And right now, my sleeping pitch is good. My doorway, up the few steps at the wide entrance of a big, glassy new office building, is sheltered under a huge canopy. I won't say where it is because if word gets out about it, I could be invaded, even lose it. For the time being, unless the wind and rain are coming from the west, I'm snug there with Red beside me and even then it's not too bad, I have a mattress roll and a terrific sleeping bag with a hood, that I got, (I think) from Simon - and one of the Spar shops lets me store them during the day. So I'm grand.
I can read and write and do arithmetic. The Ilac library is a haunt of mine, it's warm and everyone's friendly, even the immigrants. I was clever, the teacher always said. But my Ma was too strung out to notice or to give a curse. But then, I was too young to understand what was going on with her.
I was 13, almost 14, when I found her dead, her head hanging off the side of the bed. I looked at her for a while, thinking what was best to do about this. The pillow was stained with yellow dribble, watery sick, probably, so I turned it over and then lifted up her head as best as I could on to to it. I tidied up the bedclothes, cleaned the floor and the sink and then I went to her purse. She had £11, seven shillings and fourpence.
God knows where she got it, although I was old enough to have a good idea - I seemed to have a lot of uncles who liked to visit us. I emptied out her handbag and put in all the food I could find - a few rounds of sliced pan and three triangles of Calvita cheese - along with the birth certs, hers and mine, from under the cutlery in the drawer. Then I put on her coat, took one of her headscarves and a stubby bit of lipstick and stuffed them in too; I tore a page out of my copybook, scribbled out a note and after one last look, I left her there on the bed and ran over to Fitzgibbon Street.
The Guard at the desk was one of the nicer fellas, the one who, when he was on his beat and saw me, always gave me two Rolos from the packet he kept in a pocket of his uniform: "One to eat and one to put behind your ear, Ann!"
I handed him the note.
"What's this? And is that a new coat?"
"From the Vincent," I said back, "just read that, willya?" And I legged it out the door.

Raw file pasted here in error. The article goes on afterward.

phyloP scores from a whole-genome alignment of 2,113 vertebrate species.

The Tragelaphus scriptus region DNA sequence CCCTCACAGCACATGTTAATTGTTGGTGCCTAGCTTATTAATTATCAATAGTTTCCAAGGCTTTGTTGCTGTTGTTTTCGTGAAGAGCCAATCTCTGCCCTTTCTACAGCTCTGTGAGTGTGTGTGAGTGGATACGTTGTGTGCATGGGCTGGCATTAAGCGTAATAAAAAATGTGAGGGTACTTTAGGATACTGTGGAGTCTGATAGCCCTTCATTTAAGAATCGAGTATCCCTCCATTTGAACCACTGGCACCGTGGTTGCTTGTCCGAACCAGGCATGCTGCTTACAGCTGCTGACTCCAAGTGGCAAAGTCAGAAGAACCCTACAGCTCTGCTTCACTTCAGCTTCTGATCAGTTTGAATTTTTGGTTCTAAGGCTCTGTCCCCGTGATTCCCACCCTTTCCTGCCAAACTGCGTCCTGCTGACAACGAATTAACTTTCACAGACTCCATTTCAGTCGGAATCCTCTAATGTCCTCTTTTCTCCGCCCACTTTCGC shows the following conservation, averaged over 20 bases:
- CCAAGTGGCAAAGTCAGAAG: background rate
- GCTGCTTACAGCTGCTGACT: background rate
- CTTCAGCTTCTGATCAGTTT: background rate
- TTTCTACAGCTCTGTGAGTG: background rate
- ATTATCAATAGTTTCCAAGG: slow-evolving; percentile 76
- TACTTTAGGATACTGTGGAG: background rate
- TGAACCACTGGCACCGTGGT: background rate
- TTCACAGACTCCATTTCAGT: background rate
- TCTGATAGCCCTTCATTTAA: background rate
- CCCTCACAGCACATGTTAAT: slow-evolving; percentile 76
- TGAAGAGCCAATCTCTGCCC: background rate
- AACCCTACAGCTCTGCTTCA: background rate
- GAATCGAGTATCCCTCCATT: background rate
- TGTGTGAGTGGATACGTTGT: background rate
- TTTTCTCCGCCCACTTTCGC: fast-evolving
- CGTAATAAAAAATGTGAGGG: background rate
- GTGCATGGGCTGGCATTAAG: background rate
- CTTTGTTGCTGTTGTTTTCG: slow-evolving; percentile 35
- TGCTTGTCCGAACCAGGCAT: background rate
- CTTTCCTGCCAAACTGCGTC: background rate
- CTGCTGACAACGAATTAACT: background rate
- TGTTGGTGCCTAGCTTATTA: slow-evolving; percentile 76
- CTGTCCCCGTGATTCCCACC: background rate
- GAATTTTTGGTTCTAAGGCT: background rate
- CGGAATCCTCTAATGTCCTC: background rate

Even though my heart was banging, I had no problem getting on the North Wall ferry. I was big for my age, as big as my ma, so the coat and the headscarf and the lipstick, which was kind of a women's uniform at the time, got me through by just presenting my ticket and after we got to port, I followed everyone else on to the London train where I found myself sitting beside a woman who was too nosy for my liking, but who eventually wrote out her address and said I should contact her if I needed a place to stay: "Right near the centre of everything, love. Your own room and all."
"How much?" I asked.
"We can discuss that. It won't be too much. You can do a bit of housework about the place and we can come to some arrangement."
We did and I couldn't believe my luck. At first.
My room was in the attic of a three-storey red-brick boarding house in Camden - floorboards, double bed, three-legged stool, hooks on the slanted ceiling where I hung my coat - and in return for bed, board and STG£3 a week, I worked as a skivvy, not just for the woman but for seven Irish lodgers, male, working mainly "on the lump" as they called it. And it wasn't long before, one by one, they began to climb those attic stairs. I'm not going to talk too much about that side of things, just to say that they were, in the main, dog rough and I was educated into adult womanhood rather quickly. But after the first few times I developed a sort of thick veil between me and the proceedings, just let them at it.